Mount Roraima expedition


Kukenán means Valley of the Dead and, for the local people, the neighbour tepui of Mount Roraima is called Matawi (the killer). That is where sacrifices took place; the Indians offered themselves when something was not well and jumped off the highest point to calm Makunaima (their God) down or keep a promise. Halfway across the sacrifice spot in Kukenán, there was a skull made of rocks with a carved face and leaves indicating hanging. I noticed that it surprised the Indians behind me; they laughed, but when I got closer and asked, they frowned and just said it was something new, made by some carrier. I had never know the meaning, but it was curious to see before starting to climb. Someone have seen it or know the explanation?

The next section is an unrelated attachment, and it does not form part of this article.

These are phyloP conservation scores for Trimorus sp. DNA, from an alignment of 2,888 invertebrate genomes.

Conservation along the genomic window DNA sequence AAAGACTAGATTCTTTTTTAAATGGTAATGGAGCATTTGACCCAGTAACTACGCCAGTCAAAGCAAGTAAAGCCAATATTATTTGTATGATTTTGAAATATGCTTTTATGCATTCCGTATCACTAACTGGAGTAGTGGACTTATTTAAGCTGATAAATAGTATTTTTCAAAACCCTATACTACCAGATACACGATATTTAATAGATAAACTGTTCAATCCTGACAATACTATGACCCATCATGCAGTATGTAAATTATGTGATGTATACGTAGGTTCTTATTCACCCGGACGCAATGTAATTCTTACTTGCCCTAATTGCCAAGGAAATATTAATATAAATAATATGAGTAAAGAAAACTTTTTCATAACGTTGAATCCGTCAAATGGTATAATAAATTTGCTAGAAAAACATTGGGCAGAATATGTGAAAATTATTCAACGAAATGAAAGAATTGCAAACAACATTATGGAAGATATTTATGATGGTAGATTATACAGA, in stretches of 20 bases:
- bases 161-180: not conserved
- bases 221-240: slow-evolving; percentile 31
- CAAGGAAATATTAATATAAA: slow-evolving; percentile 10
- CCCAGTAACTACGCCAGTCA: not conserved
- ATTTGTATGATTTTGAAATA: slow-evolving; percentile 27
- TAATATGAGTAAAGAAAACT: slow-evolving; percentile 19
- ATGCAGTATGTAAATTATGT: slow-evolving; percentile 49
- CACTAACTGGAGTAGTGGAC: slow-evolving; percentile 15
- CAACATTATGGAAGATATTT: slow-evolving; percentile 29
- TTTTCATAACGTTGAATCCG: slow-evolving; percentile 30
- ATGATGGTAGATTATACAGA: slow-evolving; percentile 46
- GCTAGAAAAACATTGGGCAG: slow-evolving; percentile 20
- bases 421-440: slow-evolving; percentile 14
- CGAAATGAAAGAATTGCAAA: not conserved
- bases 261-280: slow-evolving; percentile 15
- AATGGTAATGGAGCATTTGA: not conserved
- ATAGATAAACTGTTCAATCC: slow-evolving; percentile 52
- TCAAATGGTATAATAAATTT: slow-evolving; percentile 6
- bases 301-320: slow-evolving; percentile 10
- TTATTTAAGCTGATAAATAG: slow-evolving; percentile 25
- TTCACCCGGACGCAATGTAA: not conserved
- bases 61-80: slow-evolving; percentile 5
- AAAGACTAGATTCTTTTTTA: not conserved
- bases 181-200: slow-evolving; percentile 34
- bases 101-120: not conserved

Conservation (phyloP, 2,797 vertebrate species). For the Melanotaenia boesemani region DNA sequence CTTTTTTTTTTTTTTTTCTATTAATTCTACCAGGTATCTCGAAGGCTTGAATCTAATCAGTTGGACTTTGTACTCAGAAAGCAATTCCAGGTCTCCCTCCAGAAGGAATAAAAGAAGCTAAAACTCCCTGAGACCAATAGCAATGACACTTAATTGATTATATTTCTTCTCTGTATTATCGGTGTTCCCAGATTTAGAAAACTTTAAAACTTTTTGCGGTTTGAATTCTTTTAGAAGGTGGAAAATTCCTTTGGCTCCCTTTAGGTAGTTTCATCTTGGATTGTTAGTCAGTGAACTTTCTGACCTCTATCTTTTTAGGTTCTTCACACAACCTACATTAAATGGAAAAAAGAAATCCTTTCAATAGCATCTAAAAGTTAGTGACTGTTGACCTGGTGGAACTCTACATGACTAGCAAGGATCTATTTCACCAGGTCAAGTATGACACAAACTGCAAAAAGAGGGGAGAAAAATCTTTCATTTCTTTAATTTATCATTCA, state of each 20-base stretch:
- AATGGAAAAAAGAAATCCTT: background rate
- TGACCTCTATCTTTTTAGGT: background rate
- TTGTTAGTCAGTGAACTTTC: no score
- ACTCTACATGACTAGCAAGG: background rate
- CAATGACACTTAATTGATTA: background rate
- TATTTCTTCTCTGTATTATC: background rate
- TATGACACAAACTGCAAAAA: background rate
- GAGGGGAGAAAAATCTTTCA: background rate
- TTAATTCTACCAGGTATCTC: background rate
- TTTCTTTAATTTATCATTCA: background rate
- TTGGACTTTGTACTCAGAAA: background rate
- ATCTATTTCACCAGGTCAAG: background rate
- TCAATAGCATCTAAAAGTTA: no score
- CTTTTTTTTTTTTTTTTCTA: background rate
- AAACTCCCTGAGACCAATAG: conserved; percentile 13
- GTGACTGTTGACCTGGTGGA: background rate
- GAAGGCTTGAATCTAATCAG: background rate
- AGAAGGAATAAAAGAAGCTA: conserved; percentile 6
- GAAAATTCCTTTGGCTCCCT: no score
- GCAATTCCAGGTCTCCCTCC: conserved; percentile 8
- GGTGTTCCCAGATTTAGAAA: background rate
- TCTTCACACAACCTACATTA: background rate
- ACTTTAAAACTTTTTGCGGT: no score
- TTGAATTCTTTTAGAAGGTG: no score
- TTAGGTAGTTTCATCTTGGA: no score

Only few species were able to adapt in such inhospitable place as Monte Roraima, one of the oldest places in the world. The little endemic frog Oreophrynella Quelchii got it. It’s black with yellow belly and the size of a fingernail. It doesn’t jump; it shrinks and rolls over stones to escape from its predators.

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